I have many concerns and will attempt to be succinct. Many counselors do not receive training in domestic violence. I believe one of the main reasons is that most DV training is not approved for Licensed Professional Counselors (LPCs) to earn Continuing Education Units (CEUs) for their license renewal. Counselors, especially those in private practice, will not give up a work day of income to attend a seminar unless they can earn CEUs towards their license renewal.
The lack of training leads to another concern . . . counselors unknowingly creating danger for the victims of domestic abuse. In the attempt to be neutral and view the marriage and the family as a unit, the neutral view sides with the abuser. One cannot be neutral on abuse. One must take a stand against abuse in marriage and families. I have been unpleasantly surprised at the colleagues to whom I refer for marriage and family counseling (I only work with adult women now) who have wanted to include the abuser. Their reasons they give me is to save the marriage and family. When I attempt to explain the danger in their approach to the victims in the family, they just don’t seem to understand. Unfortunately, I only have one counselor to whom I can refer who has radar for domestic violence. This truth makes me sad and angry. But God is leading me to use my anger creatively by writing two domestic violence training programs, one for Christian counselors and one for non-Christian counselors and the attendees will earn CEUs for license renewal.
There are many concerns I have and at some point your readers would just stop reading, and I wouldn’t blame them. But one more concern I must hold up is the ignorance and denial the body of Christ has about domestic abuse. It seems to me that our response as Christians to domestic abuse is dismally similar to the world’s response…maybe even worse. Christians seem to hold up marriage and family as an idol to be worshiped at all costs, even at the cost of the victim’s life. If she survives physically, she dies spiritually, emotionally, and mentally when she is not believed and told to submit to her abusive husband. So pastors, friends, Bible Study leaders, small group leaders in their ignorance create danger for the victim of domestic abuse. As I mentioned earlier, God wants me to use my anger at this ignorance (remember, it used to be my ignorance as well) to make a dent in this denial with the tool I’ve created and the training I am currently writing.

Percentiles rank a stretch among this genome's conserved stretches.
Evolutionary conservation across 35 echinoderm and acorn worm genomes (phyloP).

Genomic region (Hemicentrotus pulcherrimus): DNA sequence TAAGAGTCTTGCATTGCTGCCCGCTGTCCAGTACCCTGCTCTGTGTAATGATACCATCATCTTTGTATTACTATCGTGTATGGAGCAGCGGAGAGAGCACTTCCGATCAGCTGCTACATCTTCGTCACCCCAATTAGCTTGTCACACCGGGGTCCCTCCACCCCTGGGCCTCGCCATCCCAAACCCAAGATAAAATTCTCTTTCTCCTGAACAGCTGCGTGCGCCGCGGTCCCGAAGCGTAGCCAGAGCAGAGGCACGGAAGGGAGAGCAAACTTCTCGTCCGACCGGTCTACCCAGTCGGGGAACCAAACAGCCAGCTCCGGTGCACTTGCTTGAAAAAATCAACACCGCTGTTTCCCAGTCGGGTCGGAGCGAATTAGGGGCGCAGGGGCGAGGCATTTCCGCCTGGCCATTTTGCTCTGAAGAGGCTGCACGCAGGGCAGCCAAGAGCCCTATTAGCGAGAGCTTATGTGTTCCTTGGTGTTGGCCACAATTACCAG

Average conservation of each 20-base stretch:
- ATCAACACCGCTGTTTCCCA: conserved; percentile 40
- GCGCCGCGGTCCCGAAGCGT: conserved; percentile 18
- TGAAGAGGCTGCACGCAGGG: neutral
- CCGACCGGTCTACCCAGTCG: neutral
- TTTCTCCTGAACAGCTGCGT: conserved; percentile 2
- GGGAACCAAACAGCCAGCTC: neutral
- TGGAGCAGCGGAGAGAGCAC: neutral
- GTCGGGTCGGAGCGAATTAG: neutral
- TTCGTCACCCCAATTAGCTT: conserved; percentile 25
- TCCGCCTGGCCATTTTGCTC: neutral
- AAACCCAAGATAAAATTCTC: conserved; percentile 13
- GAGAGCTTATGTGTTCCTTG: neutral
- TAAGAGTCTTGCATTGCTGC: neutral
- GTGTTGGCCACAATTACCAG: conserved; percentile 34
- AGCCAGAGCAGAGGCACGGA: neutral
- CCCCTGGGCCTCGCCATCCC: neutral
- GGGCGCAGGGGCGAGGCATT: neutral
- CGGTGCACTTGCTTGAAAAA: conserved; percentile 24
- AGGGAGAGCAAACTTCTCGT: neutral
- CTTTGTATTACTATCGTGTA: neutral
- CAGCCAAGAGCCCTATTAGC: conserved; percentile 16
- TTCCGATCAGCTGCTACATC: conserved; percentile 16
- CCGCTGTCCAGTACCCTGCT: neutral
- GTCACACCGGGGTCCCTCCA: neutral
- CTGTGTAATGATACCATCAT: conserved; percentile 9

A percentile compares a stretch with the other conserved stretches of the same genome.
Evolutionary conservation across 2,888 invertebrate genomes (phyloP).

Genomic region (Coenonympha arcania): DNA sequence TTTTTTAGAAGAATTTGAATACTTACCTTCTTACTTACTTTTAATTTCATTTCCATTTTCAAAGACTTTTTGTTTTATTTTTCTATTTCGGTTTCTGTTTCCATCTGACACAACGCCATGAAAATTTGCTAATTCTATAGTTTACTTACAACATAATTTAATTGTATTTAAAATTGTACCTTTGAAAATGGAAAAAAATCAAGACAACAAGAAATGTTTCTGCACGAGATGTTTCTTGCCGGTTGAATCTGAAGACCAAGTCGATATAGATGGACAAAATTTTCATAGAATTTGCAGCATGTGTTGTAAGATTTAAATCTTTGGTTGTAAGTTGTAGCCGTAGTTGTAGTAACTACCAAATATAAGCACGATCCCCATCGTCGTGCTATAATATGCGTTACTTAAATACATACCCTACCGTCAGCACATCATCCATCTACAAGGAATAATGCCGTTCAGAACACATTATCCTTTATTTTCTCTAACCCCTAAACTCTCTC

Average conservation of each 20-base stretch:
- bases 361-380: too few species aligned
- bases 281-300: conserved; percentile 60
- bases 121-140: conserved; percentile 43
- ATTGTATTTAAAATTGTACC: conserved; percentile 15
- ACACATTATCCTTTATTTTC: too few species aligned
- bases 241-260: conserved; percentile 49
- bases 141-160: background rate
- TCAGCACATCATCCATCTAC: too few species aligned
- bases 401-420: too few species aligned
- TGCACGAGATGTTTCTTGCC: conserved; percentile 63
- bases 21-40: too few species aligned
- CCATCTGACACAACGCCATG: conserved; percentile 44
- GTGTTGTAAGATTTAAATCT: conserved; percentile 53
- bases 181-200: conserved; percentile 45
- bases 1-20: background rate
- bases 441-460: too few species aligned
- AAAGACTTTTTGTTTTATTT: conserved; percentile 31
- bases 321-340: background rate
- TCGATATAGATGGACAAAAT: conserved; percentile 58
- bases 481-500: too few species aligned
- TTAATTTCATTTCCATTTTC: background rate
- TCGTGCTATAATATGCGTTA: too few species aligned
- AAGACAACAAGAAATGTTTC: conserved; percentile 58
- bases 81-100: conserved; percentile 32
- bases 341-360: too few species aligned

If I had a magic wand to wave over the field of Christian counseling it would do this…open the hearts, minds, souls, and bodies of Christian counselors to be educated on domestic abuse and know that God wants victims safe and supported and wants abusers accountable and to stop their abusive behaviors. He wants both to get the help they need while also realizing that some people will never be safe enough to engage in reconciliation. This magic wand would have the word “SAFETY” written across it and every decision made would be based on what would create safety for the victim. Safety first and foremost….
Two years ago I was asked to provide some very basic training to a group of Christian counselors who work in a church setting. This training included my DV resource tool which also lists Do’s and Don’ts when working with adult victims of domestic violence. Remember the magic wand I just described? As a result of this training, these counselors started referring adult victims of domestic abuse to me because they now could recognize domestic abuse, work within the limits of their training, and collaborate with me on helping these women. Each referral I received from this group of counselors said that they felt safe with these counselors and that it was the first time someone believed their story. These women also learned just how abusive their marriage was because these counselors were able to hold up this very hard truth to them. So when these victims became my clients, I just kept building on the foundation that these counselors laid for me as a result of the training they received. By the way, the training session was only 1.5 hours.